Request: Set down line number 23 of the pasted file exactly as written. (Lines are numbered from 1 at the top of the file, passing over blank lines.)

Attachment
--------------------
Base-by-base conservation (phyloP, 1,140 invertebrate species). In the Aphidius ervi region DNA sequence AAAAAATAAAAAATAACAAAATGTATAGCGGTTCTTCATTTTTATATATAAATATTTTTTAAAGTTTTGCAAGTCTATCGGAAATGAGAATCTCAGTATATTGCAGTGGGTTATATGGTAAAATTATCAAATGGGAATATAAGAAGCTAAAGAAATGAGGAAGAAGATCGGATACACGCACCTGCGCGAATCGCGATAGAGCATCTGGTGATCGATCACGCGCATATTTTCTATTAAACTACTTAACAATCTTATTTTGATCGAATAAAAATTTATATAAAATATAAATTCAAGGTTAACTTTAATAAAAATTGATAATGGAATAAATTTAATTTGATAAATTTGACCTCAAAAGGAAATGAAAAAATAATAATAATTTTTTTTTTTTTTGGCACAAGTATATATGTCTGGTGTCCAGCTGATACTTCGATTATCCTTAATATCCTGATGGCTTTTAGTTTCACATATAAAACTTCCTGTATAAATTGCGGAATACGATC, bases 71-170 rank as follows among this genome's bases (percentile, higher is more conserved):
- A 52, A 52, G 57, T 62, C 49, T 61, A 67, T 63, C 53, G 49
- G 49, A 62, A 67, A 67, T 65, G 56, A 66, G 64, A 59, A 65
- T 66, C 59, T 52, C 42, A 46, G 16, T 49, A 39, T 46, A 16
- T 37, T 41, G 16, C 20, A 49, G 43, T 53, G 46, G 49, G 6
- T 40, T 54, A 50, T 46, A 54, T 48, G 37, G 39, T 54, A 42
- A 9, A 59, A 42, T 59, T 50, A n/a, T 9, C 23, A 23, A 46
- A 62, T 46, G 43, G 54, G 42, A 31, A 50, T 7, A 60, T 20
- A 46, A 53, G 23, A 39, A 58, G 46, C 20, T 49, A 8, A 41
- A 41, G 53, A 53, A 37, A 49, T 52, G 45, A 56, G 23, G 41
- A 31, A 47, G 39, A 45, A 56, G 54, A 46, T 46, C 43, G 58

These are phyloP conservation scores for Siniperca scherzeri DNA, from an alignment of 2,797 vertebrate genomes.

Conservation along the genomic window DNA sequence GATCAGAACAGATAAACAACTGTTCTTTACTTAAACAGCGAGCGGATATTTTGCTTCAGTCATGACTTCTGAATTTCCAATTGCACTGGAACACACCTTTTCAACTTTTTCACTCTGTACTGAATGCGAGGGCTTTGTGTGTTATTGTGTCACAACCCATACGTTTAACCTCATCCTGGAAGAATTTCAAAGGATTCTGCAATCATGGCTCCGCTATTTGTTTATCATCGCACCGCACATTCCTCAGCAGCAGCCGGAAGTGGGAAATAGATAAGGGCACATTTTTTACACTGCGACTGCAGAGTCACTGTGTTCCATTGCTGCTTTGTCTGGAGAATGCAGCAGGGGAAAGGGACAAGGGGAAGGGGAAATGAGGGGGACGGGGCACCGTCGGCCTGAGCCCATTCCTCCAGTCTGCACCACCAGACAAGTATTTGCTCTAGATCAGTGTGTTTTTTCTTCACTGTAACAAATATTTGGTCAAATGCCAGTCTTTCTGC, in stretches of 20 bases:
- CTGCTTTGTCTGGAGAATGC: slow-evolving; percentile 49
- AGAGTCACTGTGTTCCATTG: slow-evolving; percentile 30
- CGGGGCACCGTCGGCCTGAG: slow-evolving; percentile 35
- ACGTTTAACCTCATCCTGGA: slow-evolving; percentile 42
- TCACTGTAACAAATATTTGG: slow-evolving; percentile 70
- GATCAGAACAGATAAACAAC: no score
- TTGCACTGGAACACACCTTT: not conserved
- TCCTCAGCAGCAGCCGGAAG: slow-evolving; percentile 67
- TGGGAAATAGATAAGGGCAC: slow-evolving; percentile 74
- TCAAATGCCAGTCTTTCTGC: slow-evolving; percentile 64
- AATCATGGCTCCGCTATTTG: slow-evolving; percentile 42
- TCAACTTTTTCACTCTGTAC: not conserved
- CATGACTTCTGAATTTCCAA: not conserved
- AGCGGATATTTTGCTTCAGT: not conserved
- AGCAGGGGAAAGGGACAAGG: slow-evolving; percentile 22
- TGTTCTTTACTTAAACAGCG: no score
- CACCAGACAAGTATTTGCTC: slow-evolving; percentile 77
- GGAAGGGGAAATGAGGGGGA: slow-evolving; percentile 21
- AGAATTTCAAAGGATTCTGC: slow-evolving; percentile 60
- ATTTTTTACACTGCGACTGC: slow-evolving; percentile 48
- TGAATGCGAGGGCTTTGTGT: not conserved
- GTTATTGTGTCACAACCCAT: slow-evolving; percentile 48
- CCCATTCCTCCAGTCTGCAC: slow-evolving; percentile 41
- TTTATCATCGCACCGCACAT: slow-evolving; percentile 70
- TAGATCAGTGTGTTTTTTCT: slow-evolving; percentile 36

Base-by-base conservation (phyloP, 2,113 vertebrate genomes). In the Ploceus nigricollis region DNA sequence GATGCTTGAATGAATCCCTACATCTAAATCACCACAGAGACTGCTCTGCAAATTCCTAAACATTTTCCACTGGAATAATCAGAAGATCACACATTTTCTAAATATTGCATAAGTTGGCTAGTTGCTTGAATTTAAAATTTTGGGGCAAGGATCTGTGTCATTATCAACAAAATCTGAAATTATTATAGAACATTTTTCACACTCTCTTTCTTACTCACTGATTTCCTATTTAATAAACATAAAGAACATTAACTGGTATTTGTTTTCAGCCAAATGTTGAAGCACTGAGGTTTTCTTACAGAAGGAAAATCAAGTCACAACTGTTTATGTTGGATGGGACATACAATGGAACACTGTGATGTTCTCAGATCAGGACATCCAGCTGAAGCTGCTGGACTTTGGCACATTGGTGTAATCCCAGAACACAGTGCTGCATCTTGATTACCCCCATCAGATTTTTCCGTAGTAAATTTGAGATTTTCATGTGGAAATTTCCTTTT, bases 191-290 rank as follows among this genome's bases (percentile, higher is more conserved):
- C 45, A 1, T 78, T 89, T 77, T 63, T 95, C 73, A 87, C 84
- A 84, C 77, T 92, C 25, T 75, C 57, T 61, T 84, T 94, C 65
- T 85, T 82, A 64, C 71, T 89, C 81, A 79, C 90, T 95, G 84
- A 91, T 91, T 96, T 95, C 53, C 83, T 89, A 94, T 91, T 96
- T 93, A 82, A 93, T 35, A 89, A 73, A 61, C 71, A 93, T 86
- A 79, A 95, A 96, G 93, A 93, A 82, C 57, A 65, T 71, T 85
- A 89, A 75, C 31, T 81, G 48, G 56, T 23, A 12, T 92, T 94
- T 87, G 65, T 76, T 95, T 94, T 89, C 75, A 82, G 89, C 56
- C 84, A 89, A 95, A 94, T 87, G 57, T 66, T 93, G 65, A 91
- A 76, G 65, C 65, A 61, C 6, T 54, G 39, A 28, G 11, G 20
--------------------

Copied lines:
- TCAAATGCCAGTCTTTCTGC: slow-evolving; percentile 64